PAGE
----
One of the defining policy demands of Sen. Bernie Sanders' self-described political revolution is a mandate to transform Wall Street by breaking up the big banks. That proposal has earned him the favor of some left-leaning economists and progressives who are skeptical of the sheer concentration of power in the financial sector, but it hasn't gained a great deal of traction among mainstream Democratic lawmakers in Washington. His rival for the Democratic presidential nomination Hillary Clinton considers the idea a distraction from instituting new regulatory regimes.
But the idea of breaking up big banks to protect the economy from disaster has gotten a huge boost this week from someone very much on the inside: Neel Kashkari.
Kashkari is far from a political celebrity, but his opinion holds a great deal of sway among political elites. He held a number of senior positions at the Treasury Department under President George W. Bush, including assistant secretary of the Treasury, and he ran the bank bailouts, formally known as the Troubled Assets Relief Program, during the Great Recession. He's also not a liberal — he once ran for governor of California as a Republican and is generally enamored of free market thinking. In January, he became the president of the Federal Reserve Bank of Minneapolis, an important role that allows him to play a major role in guiding the nation's policy conversation on regulating banks.
Kashkari gave a speech on Tuesday at the Brookings Institution about regulating Wall Street that's been making waves among policy observers ever since. Kashkari explained how, among other possible solutions, breaking up the banks offers a robust defense against the kind of system-wide shock and panicked bailout process brought on by the recession. It's an important contribution to the financial regulation conversation, and it makes a certain senator from Vermont appear to be a little less quixotic than many members of the political establishment believe him to be.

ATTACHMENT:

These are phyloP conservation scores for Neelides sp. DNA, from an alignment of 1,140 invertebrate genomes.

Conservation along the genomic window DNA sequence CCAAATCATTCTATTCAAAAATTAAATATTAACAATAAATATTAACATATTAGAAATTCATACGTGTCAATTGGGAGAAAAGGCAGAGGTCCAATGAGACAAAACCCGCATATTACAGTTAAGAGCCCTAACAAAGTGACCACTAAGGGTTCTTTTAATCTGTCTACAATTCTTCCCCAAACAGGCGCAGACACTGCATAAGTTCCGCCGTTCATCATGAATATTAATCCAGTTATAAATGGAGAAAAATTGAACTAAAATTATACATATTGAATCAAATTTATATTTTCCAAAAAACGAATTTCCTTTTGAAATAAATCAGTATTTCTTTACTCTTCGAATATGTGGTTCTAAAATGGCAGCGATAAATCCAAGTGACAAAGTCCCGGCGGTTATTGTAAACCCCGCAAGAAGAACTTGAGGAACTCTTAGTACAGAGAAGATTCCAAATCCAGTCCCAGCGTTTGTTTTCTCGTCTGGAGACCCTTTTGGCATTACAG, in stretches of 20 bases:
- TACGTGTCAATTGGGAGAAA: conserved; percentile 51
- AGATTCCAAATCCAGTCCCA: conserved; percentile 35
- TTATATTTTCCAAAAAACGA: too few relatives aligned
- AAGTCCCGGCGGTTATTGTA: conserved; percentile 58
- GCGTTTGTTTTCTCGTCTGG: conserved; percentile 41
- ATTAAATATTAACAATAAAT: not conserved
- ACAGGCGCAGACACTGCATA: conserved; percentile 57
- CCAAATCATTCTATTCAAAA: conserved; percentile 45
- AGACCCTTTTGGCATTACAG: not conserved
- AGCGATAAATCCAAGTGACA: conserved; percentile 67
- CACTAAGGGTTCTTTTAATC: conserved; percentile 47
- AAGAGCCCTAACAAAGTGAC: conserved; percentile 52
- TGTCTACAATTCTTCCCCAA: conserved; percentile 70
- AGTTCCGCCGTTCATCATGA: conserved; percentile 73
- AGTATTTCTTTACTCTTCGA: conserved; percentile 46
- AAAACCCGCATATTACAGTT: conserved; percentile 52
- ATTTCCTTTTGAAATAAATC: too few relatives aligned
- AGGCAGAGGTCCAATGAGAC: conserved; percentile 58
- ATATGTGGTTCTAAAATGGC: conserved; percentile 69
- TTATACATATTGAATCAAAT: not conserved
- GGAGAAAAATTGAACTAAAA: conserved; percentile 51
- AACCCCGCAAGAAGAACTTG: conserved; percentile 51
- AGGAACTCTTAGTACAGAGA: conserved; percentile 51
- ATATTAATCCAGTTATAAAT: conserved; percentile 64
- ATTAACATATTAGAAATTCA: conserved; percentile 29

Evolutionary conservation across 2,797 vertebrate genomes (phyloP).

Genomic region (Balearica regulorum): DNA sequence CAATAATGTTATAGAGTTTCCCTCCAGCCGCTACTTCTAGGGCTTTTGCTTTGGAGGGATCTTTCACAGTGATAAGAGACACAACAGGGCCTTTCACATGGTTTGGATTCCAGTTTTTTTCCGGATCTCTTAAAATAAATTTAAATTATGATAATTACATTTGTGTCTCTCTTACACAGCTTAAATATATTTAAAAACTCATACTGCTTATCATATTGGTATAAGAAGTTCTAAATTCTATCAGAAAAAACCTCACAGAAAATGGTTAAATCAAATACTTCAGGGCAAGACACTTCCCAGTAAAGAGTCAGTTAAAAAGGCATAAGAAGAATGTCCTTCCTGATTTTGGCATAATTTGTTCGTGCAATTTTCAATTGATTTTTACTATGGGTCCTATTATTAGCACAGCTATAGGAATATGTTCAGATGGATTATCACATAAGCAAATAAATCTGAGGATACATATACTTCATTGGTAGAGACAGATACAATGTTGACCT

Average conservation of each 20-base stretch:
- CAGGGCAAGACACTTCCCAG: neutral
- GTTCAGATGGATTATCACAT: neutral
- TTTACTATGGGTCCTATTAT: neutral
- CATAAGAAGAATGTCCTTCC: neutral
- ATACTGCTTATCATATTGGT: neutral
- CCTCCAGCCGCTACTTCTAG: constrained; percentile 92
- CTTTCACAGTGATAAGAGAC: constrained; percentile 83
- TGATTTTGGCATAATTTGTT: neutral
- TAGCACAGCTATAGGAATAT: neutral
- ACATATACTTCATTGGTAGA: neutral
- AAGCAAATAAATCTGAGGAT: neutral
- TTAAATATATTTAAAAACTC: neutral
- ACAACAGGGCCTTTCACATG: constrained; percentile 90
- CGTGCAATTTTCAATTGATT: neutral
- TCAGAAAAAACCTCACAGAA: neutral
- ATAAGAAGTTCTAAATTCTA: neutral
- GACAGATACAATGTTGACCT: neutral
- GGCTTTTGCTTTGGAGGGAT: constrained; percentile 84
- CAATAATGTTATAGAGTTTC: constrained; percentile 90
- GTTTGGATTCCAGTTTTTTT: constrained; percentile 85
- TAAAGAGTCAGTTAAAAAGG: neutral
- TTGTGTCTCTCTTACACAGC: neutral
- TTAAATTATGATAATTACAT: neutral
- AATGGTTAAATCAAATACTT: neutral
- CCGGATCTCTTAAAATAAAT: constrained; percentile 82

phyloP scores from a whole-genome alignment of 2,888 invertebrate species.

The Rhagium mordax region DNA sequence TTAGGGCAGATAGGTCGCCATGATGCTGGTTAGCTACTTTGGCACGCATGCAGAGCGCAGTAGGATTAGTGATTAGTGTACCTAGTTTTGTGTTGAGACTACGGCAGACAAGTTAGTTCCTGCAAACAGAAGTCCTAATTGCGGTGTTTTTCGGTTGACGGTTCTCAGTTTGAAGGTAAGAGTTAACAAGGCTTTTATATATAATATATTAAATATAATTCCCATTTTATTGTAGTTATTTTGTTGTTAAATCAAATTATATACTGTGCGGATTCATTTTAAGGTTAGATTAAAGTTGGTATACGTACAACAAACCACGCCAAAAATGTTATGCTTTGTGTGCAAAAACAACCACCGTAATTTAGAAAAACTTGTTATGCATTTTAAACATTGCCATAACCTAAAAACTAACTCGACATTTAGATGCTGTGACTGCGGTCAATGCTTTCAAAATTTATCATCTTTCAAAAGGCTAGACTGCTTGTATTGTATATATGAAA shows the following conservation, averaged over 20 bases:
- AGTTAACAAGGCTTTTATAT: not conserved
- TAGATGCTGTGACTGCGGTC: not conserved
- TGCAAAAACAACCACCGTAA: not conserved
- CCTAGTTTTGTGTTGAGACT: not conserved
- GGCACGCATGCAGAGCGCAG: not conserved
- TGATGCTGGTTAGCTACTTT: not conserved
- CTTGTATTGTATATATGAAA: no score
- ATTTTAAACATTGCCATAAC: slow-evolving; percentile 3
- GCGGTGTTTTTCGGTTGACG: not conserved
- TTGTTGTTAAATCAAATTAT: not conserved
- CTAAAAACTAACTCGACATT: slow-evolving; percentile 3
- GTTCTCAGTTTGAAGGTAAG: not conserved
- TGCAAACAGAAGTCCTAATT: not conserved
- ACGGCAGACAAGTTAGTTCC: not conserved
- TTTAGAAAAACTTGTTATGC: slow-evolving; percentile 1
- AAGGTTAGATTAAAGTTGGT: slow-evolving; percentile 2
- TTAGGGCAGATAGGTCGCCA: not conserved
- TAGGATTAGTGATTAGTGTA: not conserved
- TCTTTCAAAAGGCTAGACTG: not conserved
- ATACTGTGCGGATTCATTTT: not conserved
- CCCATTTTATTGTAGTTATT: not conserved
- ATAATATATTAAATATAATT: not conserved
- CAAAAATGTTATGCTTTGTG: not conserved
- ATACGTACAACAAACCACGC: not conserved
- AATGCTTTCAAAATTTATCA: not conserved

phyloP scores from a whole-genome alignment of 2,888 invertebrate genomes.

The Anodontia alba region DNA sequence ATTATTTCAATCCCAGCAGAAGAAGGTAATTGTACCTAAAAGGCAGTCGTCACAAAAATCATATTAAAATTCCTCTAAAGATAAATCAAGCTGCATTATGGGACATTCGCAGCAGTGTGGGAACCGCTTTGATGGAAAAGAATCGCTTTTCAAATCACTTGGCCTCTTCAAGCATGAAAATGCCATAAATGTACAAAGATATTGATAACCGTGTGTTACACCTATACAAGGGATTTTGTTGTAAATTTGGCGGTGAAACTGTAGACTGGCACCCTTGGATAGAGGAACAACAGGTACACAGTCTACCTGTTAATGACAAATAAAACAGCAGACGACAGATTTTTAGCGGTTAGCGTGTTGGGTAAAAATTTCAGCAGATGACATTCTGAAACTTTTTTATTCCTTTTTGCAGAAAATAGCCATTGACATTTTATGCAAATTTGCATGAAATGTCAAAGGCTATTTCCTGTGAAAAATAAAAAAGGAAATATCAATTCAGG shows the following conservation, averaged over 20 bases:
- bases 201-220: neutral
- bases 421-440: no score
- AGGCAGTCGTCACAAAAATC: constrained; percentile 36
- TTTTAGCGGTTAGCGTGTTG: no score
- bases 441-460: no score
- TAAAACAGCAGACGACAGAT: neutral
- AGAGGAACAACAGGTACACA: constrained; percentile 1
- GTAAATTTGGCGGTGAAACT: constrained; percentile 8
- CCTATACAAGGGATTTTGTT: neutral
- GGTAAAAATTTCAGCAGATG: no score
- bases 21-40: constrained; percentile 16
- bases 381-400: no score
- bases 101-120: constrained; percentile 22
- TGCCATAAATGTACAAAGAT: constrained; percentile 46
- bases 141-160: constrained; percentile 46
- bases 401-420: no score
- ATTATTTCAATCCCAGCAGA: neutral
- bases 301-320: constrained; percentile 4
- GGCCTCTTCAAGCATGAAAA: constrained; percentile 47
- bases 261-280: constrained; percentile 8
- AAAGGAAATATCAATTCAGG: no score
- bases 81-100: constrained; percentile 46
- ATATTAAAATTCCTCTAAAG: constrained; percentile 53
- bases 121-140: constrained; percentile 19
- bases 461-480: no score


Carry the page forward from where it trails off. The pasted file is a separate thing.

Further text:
The problem: In his speech, Kashkari's central argument was that the Dodd-Frank financial reforms that were passed in the wake of the recession were not enough to tackle the larger issue of banks that are too big to fail.
"While significant progress has been made to strengthen our financial system, I believe the [Dodd-Frank] Act did not go far enough. I believe the biggest banks are still too big to fail and continue to pose a significant, ongoing risk to our economy," he said.
Kashkari doesn't see too-big-to-fail banks as the only cause of the recession but considers their centrality to the financial system key to explaining how they wreaked havoc on the mainstream economy. The most serious problem isn't that the banks made mistakes in the run-up to the 2008 financial crisis, but that their mistakes ended up holding the rest of the economy hostage.